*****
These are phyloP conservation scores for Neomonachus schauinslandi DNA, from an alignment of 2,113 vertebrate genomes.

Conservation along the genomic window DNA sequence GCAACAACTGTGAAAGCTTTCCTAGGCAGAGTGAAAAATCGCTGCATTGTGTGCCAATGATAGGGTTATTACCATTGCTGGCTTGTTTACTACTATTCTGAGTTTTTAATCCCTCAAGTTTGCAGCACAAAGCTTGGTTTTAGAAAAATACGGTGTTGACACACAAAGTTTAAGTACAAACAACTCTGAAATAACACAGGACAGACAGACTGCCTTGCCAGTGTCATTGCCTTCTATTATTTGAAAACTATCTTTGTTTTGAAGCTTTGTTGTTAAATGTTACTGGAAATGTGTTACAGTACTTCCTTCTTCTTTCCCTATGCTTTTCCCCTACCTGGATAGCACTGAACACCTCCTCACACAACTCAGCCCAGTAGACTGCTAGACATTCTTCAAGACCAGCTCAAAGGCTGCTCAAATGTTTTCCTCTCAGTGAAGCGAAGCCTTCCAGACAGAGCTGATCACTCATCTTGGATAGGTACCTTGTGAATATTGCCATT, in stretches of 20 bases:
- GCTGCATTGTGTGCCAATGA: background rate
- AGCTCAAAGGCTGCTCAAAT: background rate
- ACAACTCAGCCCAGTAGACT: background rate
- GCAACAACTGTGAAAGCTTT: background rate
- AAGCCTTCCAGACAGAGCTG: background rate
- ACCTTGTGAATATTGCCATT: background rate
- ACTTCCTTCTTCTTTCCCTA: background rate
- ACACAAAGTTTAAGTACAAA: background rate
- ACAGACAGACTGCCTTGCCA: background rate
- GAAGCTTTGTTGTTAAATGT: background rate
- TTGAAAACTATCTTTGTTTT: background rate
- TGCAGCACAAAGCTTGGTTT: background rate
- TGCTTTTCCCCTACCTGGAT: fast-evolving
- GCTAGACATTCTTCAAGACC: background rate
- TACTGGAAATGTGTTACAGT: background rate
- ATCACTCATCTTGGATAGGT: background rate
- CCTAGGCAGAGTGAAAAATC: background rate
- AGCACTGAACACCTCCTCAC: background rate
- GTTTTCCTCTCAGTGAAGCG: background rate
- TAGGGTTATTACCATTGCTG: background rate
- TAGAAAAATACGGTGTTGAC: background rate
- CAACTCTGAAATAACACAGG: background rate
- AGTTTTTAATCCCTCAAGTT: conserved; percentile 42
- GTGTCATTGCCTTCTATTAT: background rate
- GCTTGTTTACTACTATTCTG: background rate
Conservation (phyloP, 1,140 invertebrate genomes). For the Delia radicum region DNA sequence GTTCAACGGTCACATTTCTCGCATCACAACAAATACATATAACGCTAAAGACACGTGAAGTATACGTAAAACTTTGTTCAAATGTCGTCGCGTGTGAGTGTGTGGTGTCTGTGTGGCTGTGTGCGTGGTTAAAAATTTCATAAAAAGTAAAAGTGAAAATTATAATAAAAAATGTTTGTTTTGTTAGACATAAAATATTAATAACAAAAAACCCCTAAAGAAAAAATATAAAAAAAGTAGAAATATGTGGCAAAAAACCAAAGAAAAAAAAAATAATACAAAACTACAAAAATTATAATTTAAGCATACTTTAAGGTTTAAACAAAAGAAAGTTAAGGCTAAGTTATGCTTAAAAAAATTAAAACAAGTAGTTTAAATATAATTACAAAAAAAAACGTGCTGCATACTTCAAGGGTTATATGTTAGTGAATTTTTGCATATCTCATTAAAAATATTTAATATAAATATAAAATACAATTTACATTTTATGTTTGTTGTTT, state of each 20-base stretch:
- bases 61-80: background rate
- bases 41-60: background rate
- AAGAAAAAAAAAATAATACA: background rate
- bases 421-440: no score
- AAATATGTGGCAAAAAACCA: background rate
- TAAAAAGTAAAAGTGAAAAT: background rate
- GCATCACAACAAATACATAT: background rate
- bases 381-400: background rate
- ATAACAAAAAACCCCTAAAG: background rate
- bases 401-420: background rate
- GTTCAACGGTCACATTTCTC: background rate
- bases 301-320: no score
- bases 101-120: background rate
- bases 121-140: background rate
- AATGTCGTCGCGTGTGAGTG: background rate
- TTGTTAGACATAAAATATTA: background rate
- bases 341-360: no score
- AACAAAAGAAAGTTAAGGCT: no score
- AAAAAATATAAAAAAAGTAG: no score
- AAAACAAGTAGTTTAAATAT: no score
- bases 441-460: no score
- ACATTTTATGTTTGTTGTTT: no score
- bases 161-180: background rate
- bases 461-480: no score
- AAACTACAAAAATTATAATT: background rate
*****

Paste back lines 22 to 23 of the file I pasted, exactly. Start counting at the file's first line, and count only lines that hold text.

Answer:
- TAGGGTTATTACCATTGCTG: background rate
- TAGAAAAATACGGTGTTGAC: background rate